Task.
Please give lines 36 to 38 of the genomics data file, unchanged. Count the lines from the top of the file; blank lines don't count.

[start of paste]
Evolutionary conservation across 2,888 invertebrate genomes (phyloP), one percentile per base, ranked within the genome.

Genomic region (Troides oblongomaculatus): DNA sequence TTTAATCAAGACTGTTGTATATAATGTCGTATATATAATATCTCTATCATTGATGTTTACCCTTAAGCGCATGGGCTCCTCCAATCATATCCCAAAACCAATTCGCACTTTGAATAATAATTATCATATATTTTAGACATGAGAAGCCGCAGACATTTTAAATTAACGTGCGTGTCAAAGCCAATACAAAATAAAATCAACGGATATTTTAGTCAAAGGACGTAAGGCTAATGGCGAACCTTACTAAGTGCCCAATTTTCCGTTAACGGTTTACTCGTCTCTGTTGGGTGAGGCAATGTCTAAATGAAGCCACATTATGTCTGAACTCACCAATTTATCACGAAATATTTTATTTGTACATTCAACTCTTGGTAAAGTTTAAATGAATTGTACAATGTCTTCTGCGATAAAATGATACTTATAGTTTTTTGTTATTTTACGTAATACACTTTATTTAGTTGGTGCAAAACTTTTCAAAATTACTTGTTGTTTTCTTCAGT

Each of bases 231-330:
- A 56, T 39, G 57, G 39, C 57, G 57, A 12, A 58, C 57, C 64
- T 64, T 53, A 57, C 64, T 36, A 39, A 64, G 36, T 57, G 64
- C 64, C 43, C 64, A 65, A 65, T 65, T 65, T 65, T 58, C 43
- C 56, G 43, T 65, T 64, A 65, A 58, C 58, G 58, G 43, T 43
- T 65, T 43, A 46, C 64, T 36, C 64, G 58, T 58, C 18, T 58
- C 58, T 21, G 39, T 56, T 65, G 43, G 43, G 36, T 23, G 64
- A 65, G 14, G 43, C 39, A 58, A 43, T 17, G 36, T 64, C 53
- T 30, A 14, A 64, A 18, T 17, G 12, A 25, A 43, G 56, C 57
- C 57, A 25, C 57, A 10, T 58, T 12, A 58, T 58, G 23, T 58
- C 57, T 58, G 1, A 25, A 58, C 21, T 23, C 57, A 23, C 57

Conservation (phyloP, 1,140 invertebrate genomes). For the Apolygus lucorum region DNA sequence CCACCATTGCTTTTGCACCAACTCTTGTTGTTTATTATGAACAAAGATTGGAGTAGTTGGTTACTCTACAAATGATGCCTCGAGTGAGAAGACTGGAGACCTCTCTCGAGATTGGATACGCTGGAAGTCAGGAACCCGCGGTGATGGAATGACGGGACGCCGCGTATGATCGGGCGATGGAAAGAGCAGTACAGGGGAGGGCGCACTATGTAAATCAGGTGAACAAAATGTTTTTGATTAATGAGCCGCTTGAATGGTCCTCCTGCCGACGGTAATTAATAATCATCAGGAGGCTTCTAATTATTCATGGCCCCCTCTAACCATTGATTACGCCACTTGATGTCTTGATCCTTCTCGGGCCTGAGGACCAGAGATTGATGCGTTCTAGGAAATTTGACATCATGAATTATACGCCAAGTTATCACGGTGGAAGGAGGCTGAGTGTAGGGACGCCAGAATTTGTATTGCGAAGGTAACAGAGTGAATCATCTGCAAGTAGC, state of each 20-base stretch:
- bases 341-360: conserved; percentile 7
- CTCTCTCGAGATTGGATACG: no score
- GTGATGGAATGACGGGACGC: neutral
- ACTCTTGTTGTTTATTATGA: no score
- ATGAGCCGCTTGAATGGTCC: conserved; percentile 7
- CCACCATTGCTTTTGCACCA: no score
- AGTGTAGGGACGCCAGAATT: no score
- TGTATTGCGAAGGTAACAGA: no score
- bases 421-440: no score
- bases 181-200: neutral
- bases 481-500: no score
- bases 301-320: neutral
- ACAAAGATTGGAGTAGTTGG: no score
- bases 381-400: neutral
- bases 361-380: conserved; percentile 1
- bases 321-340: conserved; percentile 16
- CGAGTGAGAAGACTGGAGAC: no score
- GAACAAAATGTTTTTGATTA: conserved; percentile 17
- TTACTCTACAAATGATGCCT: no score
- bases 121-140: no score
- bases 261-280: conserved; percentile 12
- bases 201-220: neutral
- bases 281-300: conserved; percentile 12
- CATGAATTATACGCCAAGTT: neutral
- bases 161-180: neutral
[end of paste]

- bases 201-220: neutral
- bases 281-300: conserved; percentile 12
- CATGAATTATACGCCAAGTT: neutral